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Diesel Engine driving a generator

  1. Aug 28, 2009 #1
    1. The problem statement, all variables and given/known data

    A diesel engine which drives a generator has an output of 60 hp operating at a n=31%. Then generator has a n=79% and supploes a load circuit at 240 V. The diesel engine uses light fuel oil (LFO) with a calorific value of 19,600 BTU/lb.
    Calculate:
    1. The generator output in kW
    2. The current in the generator
    3. the fuel consumption in gallons per day

    (weight of LFO=8.3lb/gal; 1BTU=1055J)


    2. Relevant equations
    P=IV


    3. The attempt at a solution
    I am not sure if this is correct, its out of the book so I don't know.

    For the first part i simple turned the 60hp into W knowing that 1 hp=745.7 W, so that gave me 44,742 W. I then multiplied that number by .79(the effecicency of the generator to get 35,346.2W which is equal to 35.35 kW. Is this correct?

    For the second part I simpled used P=IV plugging in P=35.35kW, and V=240 to get 147.27 A. I believe this part is right aslong as the first part is right.

    The third and final part i used what I learned in chemistry, stochiometry in a way,

    35,346.2 W *(1 BTU/1055 W)*(1 lb/19,600 BTU)*(1 gal/8.3 lb)=2.06x10^-4 gals

    everything except gals cancels, but the question asks gals/day but i don't know how I would do that....

    Thanks for your help!
     
  2. jcsd
  3. Aug 28, 2009 #2
    any ideas?
     
  4. Aug 28, 2009 #3
    I am just confusing myself more and more.
     
  5. Aug 28, 2009 #4
    Why can't I understand circuits :-/ thank god my major is Civil.
     
  6. Aug 29, 2009 #5

    OmCheeto

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    In your equation: 35,346.2 W *(1 BTU/1055 W)*(1 lb/19,600 BTU)*(1 gal/8.3 lb)=2.06x10^-4 gals

    Where did (1 BTU/1055 W) come from?
     
  7. Aug 29, 2009 #6
    Your diesel engine puts out 60 hp but it is only 31% efficient. Therefore the input energy to the engine is 193.5 hp. That is the energy the oil must supply to get 60 hp output.

    1 hp=33475 btu/hr, 1 lb of oil provides 19,600 btu's, 1 gal of LFO weighs 8.3 lb, there are 24 hours in a day (assuming the engine 24 hours)

    This information will give you gallons of LFO used per day
     
  8. Aug 29, 2009 #7
    RTW69: Where did you find that 1 hp=33475 btu/hr?

    OmCheeto: I thought that it said 1 BTU/1055J but really it said 1 BTU=1055 J so I could just multiple change for BTU to J just by multipling. I think I am going to go with RTW69 said and see where that takes me.
     
  9. Aug 29, 2009 #8
    Were my other parts correct for this problem then?
     
  10. Aug 29, 2009 #9

    OmCheeto

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    It is the same thing in the context of your equation.
    Yes. But you converted 1 BTU = 1055 J to 1 BTU = 1055 W.
    1 Joule does not equal 1 Watt.
    My conversion table says 1 hp = 42.4 btu/min, which does not yield 33475 btu/hr.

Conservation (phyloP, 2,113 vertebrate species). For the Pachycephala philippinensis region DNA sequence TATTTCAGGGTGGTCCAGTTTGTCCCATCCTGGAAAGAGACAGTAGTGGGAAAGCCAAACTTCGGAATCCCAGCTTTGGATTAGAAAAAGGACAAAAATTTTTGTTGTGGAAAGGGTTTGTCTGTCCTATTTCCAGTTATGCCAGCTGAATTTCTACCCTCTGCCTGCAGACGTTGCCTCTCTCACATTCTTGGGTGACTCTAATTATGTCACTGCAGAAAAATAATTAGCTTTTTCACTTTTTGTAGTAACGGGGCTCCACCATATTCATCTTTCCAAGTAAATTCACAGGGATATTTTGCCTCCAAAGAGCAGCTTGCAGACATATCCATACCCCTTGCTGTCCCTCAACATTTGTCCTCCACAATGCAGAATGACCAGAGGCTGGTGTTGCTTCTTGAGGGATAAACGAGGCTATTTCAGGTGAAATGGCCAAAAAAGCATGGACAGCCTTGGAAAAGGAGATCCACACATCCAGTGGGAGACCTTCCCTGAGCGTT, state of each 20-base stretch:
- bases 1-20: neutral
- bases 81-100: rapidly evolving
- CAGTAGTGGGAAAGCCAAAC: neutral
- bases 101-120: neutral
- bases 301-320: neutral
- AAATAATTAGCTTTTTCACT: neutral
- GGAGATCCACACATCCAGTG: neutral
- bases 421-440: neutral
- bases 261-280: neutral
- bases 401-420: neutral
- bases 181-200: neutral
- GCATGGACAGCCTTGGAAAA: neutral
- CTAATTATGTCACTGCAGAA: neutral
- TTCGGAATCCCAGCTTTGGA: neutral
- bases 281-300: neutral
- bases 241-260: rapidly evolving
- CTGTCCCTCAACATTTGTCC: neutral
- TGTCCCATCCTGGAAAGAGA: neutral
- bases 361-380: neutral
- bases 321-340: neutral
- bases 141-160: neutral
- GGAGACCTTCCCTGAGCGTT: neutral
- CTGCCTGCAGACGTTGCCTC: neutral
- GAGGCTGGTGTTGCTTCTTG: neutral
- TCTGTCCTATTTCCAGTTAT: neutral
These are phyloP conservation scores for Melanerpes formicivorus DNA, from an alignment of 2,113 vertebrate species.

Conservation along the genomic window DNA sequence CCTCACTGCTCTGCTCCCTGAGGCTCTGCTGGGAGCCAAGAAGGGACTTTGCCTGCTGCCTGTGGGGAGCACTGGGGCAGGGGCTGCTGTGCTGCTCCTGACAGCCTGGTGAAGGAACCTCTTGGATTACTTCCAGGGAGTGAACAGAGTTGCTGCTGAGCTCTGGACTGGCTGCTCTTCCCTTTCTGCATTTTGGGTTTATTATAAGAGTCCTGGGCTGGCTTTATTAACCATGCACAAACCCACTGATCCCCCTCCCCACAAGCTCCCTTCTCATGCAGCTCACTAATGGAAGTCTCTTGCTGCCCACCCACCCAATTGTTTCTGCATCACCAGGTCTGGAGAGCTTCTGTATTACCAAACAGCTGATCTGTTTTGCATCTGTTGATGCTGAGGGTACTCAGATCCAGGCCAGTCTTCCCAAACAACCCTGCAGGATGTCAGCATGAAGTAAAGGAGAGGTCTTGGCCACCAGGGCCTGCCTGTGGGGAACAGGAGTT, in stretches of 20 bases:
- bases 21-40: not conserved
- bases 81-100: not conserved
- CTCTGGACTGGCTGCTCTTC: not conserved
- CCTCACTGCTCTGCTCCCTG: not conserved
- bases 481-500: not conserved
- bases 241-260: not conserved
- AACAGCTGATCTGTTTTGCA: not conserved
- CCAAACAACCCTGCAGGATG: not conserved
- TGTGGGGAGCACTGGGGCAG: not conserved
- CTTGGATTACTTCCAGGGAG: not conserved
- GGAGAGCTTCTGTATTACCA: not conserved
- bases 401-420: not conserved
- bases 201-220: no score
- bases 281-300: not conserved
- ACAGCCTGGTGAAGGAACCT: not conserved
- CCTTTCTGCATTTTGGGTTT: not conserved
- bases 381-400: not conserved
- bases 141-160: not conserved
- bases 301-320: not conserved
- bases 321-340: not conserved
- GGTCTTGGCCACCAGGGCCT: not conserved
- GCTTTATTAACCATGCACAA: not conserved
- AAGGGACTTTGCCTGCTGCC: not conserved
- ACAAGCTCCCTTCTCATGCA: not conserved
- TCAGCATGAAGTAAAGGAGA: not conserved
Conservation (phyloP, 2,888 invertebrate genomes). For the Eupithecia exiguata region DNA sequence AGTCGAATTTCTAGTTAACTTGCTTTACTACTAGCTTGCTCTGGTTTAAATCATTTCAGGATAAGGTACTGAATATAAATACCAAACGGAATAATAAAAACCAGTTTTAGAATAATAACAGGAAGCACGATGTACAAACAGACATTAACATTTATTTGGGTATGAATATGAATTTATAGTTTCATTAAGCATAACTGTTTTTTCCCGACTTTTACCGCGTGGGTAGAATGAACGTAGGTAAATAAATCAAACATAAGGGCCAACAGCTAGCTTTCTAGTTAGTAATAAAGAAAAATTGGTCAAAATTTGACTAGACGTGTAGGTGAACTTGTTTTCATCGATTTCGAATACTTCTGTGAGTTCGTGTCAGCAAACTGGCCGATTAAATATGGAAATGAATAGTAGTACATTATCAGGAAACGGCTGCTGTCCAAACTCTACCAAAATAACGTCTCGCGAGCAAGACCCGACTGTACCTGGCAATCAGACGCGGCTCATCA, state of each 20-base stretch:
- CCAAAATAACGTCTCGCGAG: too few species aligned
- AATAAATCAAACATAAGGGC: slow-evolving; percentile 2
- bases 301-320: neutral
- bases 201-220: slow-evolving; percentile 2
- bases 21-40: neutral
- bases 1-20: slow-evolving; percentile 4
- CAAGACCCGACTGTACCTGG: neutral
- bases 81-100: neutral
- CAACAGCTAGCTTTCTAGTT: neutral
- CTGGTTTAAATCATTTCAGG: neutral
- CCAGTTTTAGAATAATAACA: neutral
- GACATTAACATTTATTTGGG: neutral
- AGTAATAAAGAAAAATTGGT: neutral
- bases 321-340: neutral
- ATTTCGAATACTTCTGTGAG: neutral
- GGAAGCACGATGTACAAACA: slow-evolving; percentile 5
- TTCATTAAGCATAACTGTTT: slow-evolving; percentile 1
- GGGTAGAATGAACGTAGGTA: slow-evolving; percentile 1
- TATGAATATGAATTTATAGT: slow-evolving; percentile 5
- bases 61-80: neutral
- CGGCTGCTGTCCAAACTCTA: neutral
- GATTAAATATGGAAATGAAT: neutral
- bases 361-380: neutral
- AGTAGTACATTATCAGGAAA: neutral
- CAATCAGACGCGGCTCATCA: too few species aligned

11. Aug 29, 2009 #10
    I think I was wrong before can someone tell me if I am right now? (i am making another post right now)
     
  12. Aug 29, 2009 #11
    Part A: The generator output in kW

    If the engine has a input of 193.55 hp that means the output of the generator has to be 193.55 correct? so then I just do 193.55*745.7 W/1000=144.33 kW?

    Part B: The current in the gnerator load ciruit

    If the generator has an output of 193.55 with a effeicency of 79% the input is 245 hp, so then I use P=VI solve for I=P/V I have 245 hp*745.7W/240 V=761.24 Amps

    Part C: The fuel consumption

    193.55hp*(33475BTU/hr)*(1 lb/ 19,600 BTU)* (1 gal/8.3 lb)*(24 hr/1 day)=955.85 gal/day
     
  13. Aug 29, 2009 #12
    or instead of the 193.55 hp should it be the input of the generator which is 245 hp?
     
  14. Aug 29, 2009 #13

    OmCheeto

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    No. The initial problem stated:
    ie. the output of the diesel engine is 60 hp.

    The output of the generator will be less since it is only operating at 79% efficiency.
     
  15. Aug 29, 2009 #14
    1 Boiler horsepower (Bohp)=33,475 Btu/hr. It is a term used to rate boilers and is the energy needed to evaporate 34.5 lbs of water at 212 degrees F in one hour. You should probably use electric horsepower instead. I electric horsepower is 746 watts. 1 watt is 3.4129 Btu/hr or 1 electric horsepower is 2545 btu/hr. Sorry for the confusion.
     
  16. Aug 30, 2009 #15
    The output of the engine=the input of the generator? is this correct
     
  17. Aug 30, 2009 #16
    When I find the current in the generator load circuit do I use the power output? or input?
     
  18. Aug 30, 2009 #17

    OmCheeto

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    Yes

    Output
     
  19. Aug 30, 2009 #18
    Ok, and why is that?
     
  20. Aug 30, 2009 #19

    OmCheeto

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    Why what? Yes or output?
     
  21. Aug 31, 2009 #20
    Why is it the output? Sorry about that
     
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